Friday, 27 April 2012

Europeans pull money from Australian banks

Overseas banks pulling funds out as squeeze hits home
BANKS from Europe's stressed economies pulled a further $US16.6 billion from Australia towards the end of last year, as they began feeling the funding squeeze in their home markets.

27 April, 2012

The preliminary figures, released by the Swiss-based Bank for International Settlements, show the pace that funds were cut from Australia accelerated as Europe's financial crisis intensified.

The December-quarter fall was more than double the $US8 billion pulled by major European banks during the September quarter.

Towards the end of last year, European banks were unable to raise funds on wholesale markets. And for those banks rolling over short-term loans, costs surged to levels last seen at the peak of the financial crisis.

This meant that during the second half of last year, most European banks began selling down their international loan portfolio or turning off the lending tap.

This represents a major headache for business, given some euro area banks are bigger players in trade finance and other specialised lending areas, such as leasing and project financing.

The Reserve Bank recently noted constraints on euro area banks pose a risk that ''they will further inhibit credit supply''.

However senior bankers said Asian banks, particularly from Japan, have become more active in terms of financing large corporates in the market.

The BIS figures, which cover October to the end of December, show French banks pulled more than $US4.3 billion of loans from the Australian economy from the September quarter.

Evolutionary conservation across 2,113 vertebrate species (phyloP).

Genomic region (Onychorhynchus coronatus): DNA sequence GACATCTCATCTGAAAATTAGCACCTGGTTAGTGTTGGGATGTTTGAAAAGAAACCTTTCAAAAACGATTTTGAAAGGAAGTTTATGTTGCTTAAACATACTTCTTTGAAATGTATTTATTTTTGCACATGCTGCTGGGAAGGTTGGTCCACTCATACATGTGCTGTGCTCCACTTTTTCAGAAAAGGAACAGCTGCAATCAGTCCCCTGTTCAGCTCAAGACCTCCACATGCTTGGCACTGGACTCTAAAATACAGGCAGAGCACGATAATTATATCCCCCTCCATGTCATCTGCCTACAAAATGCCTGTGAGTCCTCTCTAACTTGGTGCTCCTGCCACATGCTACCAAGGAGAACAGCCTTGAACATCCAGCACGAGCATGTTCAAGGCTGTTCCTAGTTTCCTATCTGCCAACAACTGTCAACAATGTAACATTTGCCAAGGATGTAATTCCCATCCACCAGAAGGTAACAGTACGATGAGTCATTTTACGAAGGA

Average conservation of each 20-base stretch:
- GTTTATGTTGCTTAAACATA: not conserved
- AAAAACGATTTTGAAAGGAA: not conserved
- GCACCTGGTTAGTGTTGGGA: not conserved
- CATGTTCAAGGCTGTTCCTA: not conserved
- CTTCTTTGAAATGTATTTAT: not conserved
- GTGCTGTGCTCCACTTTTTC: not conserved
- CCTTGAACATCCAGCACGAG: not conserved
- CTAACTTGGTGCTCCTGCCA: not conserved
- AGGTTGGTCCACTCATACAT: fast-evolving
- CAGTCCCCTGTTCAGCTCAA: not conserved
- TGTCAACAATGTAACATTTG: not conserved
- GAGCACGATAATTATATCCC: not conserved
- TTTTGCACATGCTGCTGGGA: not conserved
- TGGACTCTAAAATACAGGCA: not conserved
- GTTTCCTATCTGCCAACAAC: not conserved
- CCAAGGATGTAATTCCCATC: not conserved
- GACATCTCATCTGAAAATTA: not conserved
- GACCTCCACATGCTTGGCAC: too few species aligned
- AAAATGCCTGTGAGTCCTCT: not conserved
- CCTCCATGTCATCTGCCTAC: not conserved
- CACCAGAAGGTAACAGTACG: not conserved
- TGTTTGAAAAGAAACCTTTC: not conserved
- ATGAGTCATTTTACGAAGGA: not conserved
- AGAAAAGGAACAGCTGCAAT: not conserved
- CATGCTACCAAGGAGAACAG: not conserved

German banks cut $US4.6 billion of loans. Irish banks shed hundreds of millions of dollars of loans although Spanish banks increased their exposure slightly by $US100 million to $US4.1 billion.

Even some British banks sought to return money home by pulling $US5.9 billion from Australia during the quarter.

Funding conditions have improved after the European Central Bank's offer of more than €1 trillion ($A1.2 trill- ion) of cheap loans to the region's banks since December. Confidence has also picked up on the back of the Greek debt restructuring, but renewed concerns have emerged over the economic health of Spain and Italy.

European banks have been reducing their activity in the Australian market over recent years, while Asian-owned banks have become more prominent.

European banks' share of business lending has fallen about 4 percentage points since early 2009, while Asian-owned banks have lifted their share by about 2 percentage points, separate figures from the Reserve Bank show.

Much of the pullback by European-owned banks has been in commercial property lending, where total exposures have fallen about 60 per cent since 2009, compared to a 16 per cent fall by the broader bank sector in the same period.

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